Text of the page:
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October 3, 2014 by · Leave a Comment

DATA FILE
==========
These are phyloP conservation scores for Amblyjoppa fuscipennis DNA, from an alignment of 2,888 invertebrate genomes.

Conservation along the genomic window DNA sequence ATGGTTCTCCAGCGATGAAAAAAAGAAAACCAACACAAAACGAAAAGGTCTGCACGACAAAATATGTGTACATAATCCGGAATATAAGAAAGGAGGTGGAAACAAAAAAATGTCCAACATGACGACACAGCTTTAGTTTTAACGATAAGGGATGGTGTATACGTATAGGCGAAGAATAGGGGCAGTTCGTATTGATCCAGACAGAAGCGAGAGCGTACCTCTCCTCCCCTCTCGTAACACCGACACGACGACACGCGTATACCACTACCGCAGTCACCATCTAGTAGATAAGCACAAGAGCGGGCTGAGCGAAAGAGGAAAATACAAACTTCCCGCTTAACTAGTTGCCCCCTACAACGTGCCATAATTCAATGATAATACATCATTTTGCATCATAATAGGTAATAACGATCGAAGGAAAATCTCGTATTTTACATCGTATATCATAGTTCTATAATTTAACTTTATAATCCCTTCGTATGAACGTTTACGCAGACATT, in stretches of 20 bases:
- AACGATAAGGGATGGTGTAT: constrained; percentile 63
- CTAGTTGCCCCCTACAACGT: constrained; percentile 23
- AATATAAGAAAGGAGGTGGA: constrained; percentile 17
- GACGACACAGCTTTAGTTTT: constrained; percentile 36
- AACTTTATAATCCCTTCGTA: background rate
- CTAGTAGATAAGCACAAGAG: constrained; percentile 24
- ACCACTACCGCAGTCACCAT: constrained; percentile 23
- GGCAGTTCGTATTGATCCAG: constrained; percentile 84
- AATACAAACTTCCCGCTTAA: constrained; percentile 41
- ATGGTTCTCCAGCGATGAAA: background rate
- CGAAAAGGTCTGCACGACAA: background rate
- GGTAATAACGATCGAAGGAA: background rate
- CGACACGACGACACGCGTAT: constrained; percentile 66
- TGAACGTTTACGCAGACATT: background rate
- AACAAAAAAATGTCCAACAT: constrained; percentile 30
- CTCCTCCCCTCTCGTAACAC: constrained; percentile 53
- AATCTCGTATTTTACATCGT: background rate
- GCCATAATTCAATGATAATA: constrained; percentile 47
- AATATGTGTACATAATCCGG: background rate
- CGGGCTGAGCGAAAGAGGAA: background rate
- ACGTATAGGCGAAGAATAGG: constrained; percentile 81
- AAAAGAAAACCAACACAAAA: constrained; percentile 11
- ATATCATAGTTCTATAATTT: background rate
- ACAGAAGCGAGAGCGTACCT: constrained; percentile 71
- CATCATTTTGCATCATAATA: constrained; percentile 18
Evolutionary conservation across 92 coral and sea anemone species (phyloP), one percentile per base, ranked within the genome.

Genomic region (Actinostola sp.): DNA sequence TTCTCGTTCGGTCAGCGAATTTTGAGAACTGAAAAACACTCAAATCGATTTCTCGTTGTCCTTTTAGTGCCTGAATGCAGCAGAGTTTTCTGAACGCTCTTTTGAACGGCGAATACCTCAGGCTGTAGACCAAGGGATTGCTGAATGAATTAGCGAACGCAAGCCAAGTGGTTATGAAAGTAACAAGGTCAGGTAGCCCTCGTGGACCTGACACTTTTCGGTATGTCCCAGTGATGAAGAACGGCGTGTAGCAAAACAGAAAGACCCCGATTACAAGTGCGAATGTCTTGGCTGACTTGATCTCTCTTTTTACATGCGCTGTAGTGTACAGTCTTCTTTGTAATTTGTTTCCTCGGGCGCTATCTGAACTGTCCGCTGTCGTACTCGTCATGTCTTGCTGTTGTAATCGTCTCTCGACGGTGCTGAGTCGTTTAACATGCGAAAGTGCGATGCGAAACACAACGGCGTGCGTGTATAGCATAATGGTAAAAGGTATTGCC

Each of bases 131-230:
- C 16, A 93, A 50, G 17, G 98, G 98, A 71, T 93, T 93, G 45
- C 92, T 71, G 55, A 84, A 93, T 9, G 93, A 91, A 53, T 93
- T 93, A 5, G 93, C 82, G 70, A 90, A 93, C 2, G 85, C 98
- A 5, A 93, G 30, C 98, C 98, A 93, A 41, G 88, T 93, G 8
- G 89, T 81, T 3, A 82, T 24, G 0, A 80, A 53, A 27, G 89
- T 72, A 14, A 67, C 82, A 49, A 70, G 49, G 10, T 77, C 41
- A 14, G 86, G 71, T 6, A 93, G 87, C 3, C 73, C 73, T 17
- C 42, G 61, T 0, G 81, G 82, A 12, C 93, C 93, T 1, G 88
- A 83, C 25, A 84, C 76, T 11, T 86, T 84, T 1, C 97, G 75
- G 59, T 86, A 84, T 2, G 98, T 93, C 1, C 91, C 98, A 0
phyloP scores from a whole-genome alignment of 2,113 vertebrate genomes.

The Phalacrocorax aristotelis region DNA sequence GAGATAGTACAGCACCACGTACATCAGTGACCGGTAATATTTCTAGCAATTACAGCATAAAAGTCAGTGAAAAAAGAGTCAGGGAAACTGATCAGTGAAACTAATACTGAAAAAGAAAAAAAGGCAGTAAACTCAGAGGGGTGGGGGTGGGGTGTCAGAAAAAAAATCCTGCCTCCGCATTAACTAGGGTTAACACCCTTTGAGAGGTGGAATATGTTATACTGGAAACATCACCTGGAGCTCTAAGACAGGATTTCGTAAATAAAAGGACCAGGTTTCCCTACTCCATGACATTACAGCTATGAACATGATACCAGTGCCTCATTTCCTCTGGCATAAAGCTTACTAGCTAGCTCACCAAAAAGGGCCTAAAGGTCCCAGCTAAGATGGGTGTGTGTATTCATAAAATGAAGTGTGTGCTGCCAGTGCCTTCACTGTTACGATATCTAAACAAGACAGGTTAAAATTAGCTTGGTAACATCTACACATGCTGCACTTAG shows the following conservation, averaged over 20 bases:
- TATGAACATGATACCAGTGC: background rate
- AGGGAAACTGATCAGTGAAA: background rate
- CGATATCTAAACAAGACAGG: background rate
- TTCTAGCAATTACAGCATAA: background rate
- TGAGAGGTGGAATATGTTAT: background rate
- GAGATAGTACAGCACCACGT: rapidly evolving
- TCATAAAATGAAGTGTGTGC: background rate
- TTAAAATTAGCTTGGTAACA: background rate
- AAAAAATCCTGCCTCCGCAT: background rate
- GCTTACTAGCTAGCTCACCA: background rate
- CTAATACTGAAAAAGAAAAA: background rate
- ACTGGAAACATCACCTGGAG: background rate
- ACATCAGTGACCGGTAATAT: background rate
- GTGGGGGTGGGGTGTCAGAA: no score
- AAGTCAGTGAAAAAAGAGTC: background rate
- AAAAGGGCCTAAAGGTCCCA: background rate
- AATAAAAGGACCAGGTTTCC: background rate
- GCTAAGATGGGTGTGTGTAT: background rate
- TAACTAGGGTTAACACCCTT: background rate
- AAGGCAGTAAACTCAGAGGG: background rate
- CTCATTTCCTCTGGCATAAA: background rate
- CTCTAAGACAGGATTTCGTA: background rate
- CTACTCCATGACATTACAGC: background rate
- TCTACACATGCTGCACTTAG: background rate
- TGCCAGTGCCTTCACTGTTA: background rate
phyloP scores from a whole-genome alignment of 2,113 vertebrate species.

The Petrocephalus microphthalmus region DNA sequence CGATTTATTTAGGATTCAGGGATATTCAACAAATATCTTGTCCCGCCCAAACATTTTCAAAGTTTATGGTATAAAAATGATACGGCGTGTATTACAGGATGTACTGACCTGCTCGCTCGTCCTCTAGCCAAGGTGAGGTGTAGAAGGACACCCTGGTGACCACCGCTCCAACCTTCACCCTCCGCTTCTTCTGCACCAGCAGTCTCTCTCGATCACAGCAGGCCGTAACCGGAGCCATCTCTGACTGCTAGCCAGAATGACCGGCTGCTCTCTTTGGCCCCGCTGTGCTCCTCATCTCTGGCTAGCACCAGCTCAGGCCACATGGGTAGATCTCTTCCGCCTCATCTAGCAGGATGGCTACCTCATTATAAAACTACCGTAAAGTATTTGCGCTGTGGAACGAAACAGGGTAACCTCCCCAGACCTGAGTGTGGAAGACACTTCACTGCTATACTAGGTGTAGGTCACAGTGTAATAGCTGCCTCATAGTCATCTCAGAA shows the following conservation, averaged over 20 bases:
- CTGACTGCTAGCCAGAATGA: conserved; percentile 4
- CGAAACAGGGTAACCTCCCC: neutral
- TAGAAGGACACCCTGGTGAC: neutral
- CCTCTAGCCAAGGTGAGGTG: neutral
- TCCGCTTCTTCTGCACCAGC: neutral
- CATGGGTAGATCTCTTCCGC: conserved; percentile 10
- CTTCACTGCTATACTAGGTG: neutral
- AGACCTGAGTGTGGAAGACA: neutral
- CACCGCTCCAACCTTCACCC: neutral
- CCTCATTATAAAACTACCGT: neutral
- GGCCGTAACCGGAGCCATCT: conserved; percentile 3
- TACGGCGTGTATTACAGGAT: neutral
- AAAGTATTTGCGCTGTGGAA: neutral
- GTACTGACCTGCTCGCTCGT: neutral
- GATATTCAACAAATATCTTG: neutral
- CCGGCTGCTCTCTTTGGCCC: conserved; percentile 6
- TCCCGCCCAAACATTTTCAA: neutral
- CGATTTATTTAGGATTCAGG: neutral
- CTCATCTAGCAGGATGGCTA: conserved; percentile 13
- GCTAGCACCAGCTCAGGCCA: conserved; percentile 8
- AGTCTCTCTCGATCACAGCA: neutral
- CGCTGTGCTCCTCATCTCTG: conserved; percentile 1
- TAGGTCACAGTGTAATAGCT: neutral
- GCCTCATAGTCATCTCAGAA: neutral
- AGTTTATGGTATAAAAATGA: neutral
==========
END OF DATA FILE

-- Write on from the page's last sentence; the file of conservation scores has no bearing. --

The NFL was able to take advantage of a contingency clause in AT&T’s deal to acquire DirecTV that resulted in a $4-billion windfall for the football organization. As part of the AT&T agreement, DirecTV had to guarantee that it would continue to carry NFL Sunday Ticket, a package of Sunday afternoon out-of-market games. It had been paying the NFL $1 billion a year for rights to carry the games, but the NFL succeeded in boosting that fee to $1.5 billion a year for eight years, a 50-percent boost. The new deal also includes Internet rights — something not particularly appealing to DirecTV which offers only a relatively primitive Internet service via satellite (mostly to rural areas), but would be especially valuable to AT&T, which boasts 16.5 million wired broadband subscribers and 58 million wireless smartphone customers. Shareholders had reportedly worried that if the NFL deal was not closed, the merger, worth $48.5 billion, would collapse. (AT&T has agreed to pay $95 a share for the satellite company, a premium over the current share price of about $87. If the deal broke down, investors feared that the stock could retreat as much as 20 percent.) The deal still faces regulatory approval, which is by no means certain.